Strawberry runners are clipped and separated from the main plant.  Strawberry plants are generally productive for about five years.  With plants younger than this, remove the runners to send the energy towards fruit production instead of reproduction.  With older plants in need of replacing, allow the runner to take root, then remove the parent plant. In our case, we opted for a combination of the two and saved some mature plants, while also setting up for a good yield next year with younger plants.  If you’re starting from scratch, save the trip to the garden store and instead opt for a friend’s clipped runners.

Step 3: Build Raised beds

Raised beds provide an optimal growing environment.  To maximize strawberry yield, set a raised bed in a hot, sunny location and fill with garden soil.

Strawberry Bed After

Step 4: Plant

We follow biodynamic gardening principles which means – among other things – that plants are grown on mounds, spaced more closely than traditional gardening methods and are planted in combination with beneficial companions.  Our strawberry bed has a lovely chive plant  and will have a few daffodils near the edges when I get there.  Plants are spaced about 1 ft apart, in staggered (offset) spacing.

Step 5: Pinch flowers – sad I know!

The first year of plant’s its flowers should be removed so as to divert all the energy towards plant growth and health, instead of fruit production.  Which means, no fruit year one. But lots of really fabulous fruit thereafter.  Since our strawberries patch is a combination of mature plants being transplanted and new runners, I’ve pinched the flowers on half the plants and am letting the other half produce. Also, if I pinched all the flowers  my kids would think I was a complete failure when they had no strawberries this summer, and I couldn’t have that.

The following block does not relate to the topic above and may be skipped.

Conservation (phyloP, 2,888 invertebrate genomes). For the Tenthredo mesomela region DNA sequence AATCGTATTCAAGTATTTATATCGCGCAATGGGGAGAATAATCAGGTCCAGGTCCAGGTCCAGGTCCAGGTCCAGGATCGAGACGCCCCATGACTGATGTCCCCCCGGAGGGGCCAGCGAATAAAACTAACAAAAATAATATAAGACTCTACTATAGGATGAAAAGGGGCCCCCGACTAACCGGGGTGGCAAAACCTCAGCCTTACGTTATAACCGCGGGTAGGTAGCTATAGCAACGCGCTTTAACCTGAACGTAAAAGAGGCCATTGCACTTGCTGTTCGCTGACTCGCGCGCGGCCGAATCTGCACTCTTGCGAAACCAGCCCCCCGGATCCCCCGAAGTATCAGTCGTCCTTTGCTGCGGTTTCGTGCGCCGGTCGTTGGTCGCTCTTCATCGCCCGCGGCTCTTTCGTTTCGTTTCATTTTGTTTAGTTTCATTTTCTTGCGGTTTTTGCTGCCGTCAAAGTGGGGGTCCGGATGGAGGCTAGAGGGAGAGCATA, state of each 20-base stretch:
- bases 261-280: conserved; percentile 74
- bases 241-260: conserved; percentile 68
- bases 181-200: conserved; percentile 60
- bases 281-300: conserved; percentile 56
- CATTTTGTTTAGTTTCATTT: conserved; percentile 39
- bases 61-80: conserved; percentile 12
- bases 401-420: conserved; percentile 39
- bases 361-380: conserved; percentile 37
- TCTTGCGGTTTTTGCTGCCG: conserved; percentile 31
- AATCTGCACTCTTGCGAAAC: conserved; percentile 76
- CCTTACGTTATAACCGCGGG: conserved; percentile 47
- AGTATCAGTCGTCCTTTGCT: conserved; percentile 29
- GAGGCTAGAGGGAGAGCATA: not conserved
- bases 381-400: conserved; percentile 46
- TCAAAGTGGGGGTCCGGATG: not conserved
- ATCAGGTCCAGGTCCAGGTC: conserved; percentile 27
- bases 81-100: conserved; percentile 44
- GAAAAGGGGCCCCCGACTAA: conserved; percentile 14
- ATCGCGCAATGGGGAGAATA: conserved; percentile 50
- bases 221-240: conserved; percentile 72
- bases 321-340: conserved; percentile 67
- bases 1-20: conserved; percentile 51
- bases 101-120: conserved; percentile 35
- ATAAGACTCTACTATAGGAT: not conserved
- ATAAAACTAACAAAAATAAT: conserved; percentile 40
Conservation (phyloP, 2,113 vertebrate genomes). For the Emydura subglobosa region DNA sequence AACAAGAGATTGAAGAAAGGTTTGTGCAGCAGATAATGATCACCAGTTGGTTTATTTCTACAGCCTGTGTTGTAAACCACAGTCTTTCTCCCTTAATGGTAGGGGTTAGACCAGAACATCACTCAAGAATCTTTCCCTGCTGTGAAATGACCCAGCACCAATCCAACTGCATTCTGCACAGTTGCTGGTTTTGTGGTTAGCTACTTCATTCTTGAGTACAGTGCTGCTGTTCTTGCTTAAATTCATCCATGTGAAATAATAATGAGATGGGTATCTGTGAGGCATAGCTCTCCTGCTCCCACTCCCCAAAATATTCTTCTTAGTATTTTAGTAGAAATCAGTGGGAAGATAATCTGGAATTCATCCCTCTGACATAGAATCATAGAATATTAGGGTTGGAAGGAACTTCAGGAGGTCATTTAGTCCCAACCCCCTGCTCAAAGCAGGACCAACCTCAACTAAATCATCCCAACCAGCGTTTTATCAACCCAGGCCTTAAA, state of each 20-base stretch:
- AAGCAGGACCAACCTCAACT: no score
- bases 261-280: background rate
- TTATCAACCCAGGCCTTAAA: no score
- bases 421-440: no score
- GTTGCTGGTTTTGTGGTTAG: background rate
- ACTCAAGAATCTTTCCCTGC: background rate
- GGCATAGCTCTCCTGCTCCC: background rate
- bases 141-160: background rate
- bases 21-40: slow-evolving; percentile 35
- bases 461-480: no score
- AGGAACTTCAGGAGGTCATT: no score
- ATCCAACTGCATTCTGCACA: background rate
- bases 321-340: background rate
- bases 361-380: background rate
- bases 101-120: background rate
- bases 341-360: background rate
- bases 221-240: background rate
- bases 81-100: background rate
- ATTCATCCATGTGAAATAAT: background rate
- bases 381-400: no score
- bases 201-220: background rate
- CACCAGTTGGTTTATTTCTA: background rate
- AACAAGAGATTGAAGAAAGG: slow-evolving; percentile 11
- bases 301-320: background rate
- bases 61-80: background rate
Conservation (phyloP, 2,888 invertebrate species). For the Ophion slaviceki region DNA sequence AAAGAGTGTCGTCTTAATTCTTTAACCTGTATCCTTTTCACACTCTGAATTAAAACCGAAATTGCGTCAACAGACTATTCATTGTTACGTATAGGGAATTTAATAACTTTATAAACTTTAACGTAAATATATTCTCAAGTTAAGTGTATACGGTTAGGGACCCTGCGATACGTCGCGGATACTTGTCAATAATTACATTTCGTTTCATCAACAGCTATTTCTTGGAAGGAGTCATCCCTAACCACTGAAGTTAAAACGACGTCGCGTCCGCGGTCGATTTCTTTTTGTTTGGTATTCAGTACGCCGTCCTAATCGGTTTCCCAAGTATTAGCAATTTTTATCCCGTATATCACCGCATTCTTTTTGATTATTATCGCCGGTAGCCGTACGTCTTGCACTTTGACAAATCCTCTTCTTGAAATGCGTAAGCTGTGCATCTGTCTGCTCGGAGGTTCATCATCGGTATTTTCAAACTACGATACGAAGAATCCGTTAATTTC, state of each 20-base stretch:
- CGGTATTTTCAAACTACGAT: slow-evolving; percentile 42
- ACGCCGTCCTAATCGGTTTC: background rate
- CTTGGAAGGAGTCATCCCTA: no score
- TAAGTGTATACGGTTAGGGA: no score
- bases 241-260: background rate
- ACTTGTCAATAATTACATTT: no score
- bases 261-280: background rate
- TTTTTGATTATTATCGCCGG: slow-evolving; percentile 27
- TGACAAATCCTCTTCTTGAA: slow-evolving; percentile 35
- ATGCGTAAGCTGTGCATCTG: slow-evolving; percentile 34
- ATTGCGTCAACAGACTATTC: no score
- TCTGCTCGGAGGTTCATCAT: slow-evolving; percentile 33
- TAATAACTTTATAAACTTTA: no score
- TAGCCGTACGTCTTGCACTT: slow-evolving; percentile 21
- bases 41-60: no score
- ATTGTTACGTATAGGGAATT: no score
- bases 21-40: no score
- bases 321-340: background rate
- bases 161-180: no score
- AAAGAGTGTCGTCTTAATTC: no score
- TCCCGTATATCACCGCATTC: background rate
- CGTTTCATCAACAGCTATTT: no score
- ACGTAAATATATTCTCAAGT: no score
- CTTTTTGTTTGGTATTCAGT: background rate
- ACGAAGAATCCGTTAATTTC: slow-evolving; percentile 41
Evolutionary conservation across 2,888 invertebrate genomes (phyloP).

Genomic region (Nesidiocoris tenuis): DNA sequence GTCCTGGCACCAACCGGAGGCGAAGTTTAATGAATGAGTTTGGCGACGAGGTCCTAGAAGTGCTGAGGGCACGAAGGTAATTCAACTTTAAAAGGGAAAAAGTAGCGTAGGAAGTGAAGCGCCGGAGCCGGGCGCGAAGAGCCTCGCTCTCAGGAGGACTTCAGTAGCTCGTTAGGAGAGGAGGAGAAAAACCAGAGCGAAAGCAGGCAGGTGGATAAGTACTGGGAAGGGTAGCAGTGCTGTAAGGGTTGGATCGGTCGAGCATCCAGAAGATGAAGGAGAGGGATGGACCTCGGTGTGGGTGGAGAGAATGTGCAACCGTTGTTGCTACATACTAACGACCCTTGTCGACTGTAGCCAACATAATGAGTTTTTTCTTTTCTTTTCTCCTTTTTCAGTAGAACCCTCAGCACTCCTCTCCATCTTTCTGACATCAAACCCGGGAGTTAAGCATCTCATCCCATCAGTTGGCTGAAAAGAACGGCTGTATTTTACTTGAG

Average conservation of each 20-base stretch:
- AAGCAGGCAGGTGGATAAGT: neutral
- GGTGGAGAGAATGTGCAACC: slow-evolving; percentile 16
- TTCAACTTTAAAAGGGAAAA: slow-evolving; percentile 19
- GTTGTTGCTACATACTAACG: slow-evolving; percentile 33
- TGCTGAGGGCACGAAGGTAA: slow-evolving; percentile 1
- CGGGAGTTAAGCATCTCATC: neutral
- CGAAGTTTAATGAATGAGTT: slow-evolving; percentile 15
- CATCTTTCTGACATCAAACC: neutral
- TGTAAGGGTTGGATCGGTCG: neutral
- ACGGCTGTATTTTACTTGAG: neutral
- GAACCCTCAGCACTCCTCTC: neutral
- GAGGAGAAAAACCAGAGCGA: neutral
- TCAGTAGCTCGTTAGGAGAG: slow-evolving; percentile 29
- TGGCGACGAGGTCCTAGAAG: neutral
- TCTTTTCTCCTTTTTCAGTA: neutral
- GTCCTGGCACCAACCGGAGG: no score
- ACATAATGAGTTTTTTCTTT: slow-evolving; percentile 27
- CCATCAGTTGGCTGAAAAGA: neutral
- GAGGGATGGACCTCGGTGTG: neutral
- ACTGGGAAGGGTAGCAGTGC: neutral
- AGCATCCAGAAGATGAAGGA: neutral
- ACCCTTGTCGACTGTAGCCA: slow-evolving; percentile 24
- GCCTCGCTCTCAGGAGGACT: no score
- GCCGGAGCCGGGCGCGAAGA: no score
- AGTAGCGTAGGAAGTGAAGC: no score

All in all, strawberries are a relatively simple fruit to care for and the reward is oh-so-sweet.  Here’s hoping the blasted buttercup can be kept at bay!

 

Raised Beds are Better May 8, 2011

Raised Beds

Raised Beds in the Making

We’re building raised beds in the vegetable garden.   Half way through the third enclosure, my husband asked me

“Why are we building these?”

“Because they are better,” I replied without missing a beat. I loved having raised beds at our last home and am eager to get them finished here.

“But why?” He persisted. I hesitated, ever so briefly, and in that moment I saw the swing of his hammer slow, the skepticism flash before his eye and the seed of doubt be planted that is ever so difficult to undo when the alternative means less work on the part of the doubter.

So here’s the lowdown on why raised beds are better:

1. First and foremost, they increase garden yields.  Raised beds accomplish this increased productivity in a number of ways, they:

  • Hold more heat – raised beds warm sooner in the season and hold the heat more efficiently. They are typically about 4C warmer than flat beds. This means an increased growing season, in more ideal conditions.
  • Facilitate easy coldframes – raised beds make it easy to install garden covers with PVC piping to keep the heat in and the elements out. With the use of a cold frame, the growing season is further expanded.
  • Prevent Soil Compression – when properly proportioned (we like 8ft x 4ft), raised beds allow for all planted space to be reached from garden paths.  This means that the gardeners (or the gardeners’ children) avoid stepping on the soil.
  • Promote dense planting – by reducing the space between crops traditionally needed for paths, raised beds favour dense planting, reducing the space for weeds.  This is a huge factor in our plot, which is completely overrun with buttercup from last year’s neglect!

2. Raised beds simplify garden planning and maintenance. Here’s how:

  • Clearly defined “plots” facilitate crop rotation,
  • Mulching pathways minimizes weeds

3. Raised beds are pretty.  I like a pretty vegetable garden and find orderly raised beds aesthetic pleasing. Especially when flowers are incorporated into the overall design – a key ingredient in attracting those very beneficial bees and butterflies.

And if those aren’t enough reasons, well, mother’s day is around the corner and I want the lovely raised beds.  So keep swinging that hammer handsome husband.